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infestation (Photo: Sheldon Navie)
habit in flower during the middle of the day (Photo: Sheldon Navie)
habit with flowers closed early in the morning (Photo: Sheldon Navie)
the leaves have three leaflets with hairy margins (Photo: Sheldon Navie)
pink flower with yellow centre (Photo: Sheldon Navie)
close-up of flowers (Photo: Greg Jordan)
young plant (Photo: Sheldon Navie)
being cultivated as a garden ornamental (Photo: Sheldon Navie)
Oxalis purpurea L.
Oxalis variabilis Jacq.
4 o'clock, four o'clock, grand duchess, large flower wood sorrel, large-flower wood sorrel, largeflower wood sorrel, large-flower wood-sorrel, large-flowered wood sorrel, large-flowered wood-sorrel, large-leaf wood-sorrel, one o'clock, one-o'clock, purple oxalis, purple wood sorrel, purple woodsorrel, sorrel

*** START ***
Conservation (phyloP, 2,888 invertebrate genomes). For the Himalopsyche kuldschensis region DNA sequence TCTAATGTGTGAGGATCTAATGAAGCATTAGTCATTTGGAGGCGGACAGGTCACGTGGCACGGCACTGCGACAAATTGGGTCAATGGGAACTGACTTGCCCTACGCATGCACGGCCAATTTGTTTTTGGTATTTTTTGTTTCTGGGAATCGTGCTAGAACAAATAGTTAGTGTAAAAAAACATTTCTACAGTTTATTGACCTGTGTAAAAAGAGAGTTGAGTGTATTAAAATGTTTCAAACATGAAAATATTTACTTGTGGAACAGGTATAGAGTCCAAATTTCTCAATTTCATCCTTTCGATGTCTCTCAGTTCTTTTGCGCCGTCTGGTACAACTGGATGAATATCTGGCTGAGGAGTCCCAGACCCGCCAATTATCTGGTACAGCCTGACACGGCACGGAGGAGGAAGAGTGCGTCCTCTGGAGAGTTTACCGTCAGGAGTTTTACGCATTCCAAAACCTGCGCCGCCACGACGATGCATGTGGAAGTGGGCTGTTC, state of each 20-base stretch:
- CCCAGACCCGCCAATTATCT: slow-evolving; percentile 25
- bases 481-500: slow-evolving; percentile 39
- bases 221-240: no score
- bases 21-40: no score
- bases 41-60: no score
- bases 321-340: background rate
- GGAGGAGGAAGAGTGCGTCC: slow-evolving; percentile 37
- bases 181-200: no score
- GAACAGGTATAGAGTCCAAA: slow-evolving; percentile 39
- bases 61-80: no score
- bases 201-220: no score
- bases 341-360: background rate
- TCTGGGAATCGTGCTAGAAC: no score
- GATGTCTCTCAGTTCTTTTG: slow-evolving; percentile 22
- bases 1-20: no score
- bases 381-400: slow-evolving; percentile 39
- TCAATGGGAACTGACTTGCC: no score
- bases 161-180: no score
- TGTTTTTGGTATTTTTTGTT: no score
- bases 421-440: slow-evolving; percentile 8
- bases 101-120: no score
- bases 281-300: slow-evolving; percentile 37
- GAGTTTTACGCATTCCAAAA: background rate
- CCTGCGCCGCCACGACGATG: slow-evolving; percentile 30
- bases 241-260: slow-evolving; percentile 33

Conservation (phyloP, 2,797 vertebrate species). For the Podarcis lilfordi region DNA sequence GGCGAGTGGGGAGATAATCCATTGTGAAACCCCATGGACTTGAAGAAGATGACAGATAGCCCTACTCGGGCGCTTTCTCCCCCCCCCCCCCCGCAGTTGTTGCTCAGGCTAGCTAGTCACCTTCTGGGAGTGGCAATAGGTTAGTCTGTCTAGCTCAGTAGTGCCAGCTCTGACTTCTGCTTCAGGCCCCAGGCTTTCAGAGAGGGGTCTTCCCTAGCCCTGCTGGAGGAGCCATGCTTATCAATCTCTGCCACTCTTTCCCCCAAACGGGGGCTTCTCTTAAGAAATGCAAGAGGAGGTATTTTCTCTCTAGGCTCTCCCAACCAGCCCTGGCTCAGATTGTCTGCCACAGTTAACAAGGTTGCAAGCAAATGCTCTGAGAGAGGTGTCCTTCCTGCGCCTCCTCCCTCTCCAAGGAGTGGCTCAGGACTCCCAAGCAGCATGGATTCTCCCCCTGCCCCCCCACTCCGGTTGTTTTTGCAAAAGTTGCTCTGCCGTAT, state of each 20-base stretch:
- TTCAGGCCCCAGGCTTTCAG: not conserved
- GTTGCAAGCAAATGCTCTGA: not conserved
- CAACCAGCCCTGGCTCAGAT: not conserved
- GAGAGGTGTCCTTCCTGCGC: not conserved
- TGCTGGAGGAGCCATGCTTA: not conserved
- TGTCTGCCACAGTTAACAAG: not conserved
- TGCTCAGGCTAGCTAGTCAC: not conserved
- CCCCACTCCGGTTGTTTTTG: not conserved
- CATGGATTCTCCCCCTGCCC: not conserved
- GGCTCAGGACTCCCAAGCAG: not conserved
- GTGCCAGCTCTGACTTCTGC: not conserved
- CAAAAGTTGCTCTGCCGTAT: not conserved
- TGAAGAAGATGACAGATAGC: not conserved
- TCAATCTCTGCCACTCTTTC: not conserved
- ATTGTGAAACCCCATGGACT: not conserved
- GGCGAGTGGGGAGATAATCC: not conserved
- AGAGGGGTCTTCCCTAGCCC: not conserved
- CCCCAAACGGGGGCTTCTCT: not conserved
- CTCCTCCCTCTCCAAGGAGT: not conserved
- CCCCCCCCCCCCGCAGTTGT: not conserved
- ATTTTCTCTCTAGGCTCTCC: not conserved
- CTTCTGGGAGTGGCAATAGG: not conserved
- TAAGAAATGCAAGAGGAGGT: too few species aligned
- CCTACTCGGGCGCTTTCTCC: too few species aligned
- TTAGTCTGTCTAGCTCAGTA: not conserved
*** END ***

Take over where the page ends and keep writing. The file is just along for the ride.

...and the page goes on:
Native to southern Africa (i.e. South Africa and Swaziland).
Widely naturalised in southern Australia (i.e. in many parts of eastern New South Wales, in Victoria and Tasmania, in the south-eastern and southern parts of South Australia, and in the south-western and western parts of Western Australia. It was also naturalised in south-eastern Queensland, but has not been collected in this region during the last 50 years.
Naturalised in southern Europe, New Zealand, south-western USA (i.e. California) and the Caribbean.
Large-flowered wood sorrel (Oxalis purpurea) is regarded as an environmental weed in New South Wales, Victoria, South Australia and Western Australia.